i knew the importance of learning outs so i made a point to do it very early on. the only drawback to it is that you will be the one everyone looks at when they need advice.

one of the things i have noticed from doing a lot of out drills is that in going for the "right" outs you will very often leave yourself 58, 56, 54, 53, 52. or the 60+ equivalent depending on your starting score. so i have started adding this to my practice routines. not only is it very helpful to be able to pick off 17, 18, D20 but it is also very fun and satisfying! sure, hitting T17, D12 is fun too, but having to work for it makes it a lot more satisfying to me. as ive said many times, 100s are fun to hit, but 97 is a lot harder to score and it makes me feel really good when i hit it. its basically saying "dude you are on today".

anyway, i dont do everything the traditional way just because i know i am a lot better at certain numbers than i am others. weve had discussions about the "right" way to do outs on here before and its my belief that the reason we have the "right" way to do it in the first place is to give yourself the best chance of not only getting the out, but also not screwing it up. i know that if i throw at certain combinations i have a greater chance of screwing something up than throwing at other combos that im more confident in. in my opinion its far more important to not screw it up than it is to take it out.

MC
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Mcockrell which outshot list do you use.  i have seen many and read the posts as you mentioned about the ways to take out certain numbers.  However, I have not seen a listing in these threads. Is there a certain system that you use and have learned and is that listed somewhere?
Banz do you also use any specific outshot listing?  
I am looking to learn what mcockrell pointed out about knowing what to do when you miss with the first dart.  As a somewhat beginner 3rd year playing I would like to learn a system that includes what to do if you miss that first shot. Yes I am one of those that has to stop and think about the new number.  I have to think about what to do with the remaining darts.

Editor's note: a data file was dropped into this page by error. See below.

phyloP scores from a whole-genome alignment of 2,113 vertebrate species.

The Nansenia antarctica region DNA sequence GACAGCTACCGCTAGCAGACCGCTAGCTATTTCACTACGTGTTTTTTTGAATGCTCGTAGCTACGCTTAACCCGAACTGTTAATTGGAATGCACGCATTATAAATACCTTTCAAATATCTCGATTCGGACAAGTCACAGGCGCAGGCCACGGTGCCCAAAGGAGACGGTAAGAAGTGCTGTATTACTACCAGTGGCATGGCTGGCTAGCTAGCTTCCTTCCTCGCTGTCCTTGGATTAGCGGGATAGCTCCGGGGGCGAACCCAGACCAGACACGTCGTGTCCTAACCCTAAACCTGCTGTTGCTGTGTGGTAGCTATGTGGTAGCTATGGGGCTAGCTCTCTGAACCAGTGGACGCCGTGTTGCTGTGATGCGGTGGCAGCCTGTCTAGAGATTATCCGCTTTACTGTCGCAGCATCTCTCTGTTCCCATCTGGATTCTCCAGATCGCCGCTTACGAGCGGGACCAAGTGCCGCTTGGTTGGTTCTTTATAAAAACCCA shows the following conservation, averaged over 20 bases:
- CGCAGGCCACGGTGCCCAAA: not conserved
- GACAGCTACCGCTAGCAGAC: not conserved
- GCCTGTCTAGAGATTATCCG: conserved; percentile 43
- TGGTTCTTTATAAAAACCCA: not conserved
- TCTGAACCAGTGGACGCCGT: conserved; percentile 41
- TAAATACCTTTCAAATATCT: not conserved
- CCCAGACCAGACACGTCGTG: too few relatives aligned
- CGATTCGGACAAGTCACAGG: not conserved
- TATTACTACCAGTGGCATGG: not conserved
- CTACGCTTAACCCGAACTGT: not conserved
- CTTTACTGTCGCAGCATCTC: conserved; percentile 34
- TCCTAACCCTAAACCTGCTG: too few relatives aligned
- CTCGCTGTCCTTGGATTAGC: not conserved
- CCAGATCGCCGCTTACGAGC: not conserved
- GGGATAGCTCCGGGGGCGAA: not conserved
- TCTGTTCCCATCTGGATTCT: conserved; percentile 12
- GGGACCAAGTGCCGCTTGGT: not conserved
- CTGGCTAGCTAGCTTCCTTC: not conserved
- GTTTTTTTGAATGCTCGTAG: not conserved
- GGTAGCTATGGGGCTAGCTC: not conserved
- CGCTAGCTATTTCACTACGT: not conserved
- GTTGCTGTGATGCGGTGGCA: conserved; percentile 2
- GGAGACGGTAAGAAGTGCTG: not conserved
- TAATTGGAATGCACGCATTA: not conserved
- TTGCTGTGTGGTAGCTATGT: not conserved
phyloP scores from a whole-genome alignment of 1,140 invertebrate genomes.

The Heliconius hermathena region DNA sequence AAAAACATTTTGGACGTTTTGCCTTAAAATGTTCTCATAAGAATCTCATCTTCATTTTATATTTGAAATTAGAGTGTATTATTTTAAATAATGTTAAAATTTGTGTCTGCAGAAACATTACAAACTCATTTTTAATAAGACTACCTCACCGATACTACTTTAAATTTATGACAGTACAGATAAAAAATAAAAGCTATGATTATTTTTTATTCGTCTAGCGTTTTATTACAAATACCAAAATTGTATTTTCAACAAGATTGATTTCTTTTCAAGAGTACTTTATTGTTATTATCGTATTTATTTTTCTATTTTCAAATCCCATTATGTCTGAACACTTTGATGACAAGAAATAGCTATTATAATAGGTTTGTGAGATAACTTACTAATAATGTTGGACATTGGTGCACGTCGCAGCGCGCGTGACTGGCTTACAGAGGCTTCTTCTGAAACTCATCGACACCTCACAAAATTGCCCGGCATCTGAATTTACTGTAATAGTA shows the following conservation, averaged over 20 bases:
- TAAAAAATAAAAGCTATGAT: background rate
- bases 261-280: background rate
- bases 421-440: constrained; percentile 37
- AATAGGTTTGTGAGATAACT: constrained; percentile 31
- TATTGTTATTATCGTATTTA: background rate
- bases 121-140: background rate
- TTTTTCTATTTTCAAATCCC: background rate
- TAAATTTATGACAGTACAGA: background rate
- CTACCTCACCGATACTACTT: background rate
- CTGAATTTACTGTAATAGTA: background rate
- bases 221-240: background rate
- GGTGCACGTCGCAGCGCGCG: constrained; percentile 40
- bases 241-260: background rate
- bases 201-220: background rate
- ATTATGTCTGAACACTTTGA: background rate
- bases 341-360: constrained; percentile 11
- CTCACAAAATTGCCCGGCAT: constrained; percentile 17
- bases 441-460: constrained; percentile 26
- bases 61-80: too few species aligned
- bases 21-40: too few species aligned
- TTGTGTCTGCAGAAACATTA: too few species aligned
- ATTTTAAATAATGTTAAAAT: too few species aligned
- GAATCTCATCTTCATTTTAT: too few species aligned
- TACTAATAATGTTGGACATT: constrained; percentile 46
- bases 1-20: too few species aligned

I have learned some specific shots to make because I have been there before, but those others I need time to think and learn what to do.
I do score x01 games but everyone is so fast and always announces the score and results before I can think some times.  I know this is because it is an everyday thing for them and I try to do the math during practice to get faster.  So if I can learn what to shoot at when at any number would be great but finding which list of shots is the question.  I would like to know a standard system without getting into the discussion of which listing is the best.  Just something to learn that is more then the outshot pros list I get when buying supplies or darts.
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i started here:

https://www.dartbase.com/howtheprosdoit

when i first started playing i wanted to learn my outs but more importantly i wanted to know why you were supposed to throw at that particular sequence. this website will break down what to throw at and why. i generally follow the suggested out charts about 98% of the time. but nothing in this game is really static. some days are better than others for certain numbers so i like to experiment during practice a bit. there obviously a lot of outs that you should probably follow 100% of the time, but there are others that there is no real "right" way and is open to personal preference. the rest is just from experience.

one guideline i can give you when trying to learn outs is to start manually scoring as much as you can. if youre in a league volunteer to score every chance you get. being able to quickly subtract and add certain sequences of numbers is basically the key to learning outs and being able to identify what you need to do in case you miss and chalking is an excellent way to get that to stick in your head. before long it will become second nature to quickly subtract 17s, 19s, and even 57s, 51s, etc. if its a complicated sequence then i will just use the quick method whereby if the point is 57 i will subtract 60 then add 3 to it. but after a while you will not only get used to subtracting the numbers, but youll also end up memorizing a lot of the more common score totals.

one other piece of advice is to start trying to subtract your score after every throw in your head. its not that critical until you get down to 170, but its really important to start at least trying to do that when youre 100 and under. i do it every single throw from 170 on down. leaving yourself 124, 121, 100, etc instead of 129, 105, 99, is the next best thing to having an extra dart to throw.

MC
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Great advice from MC.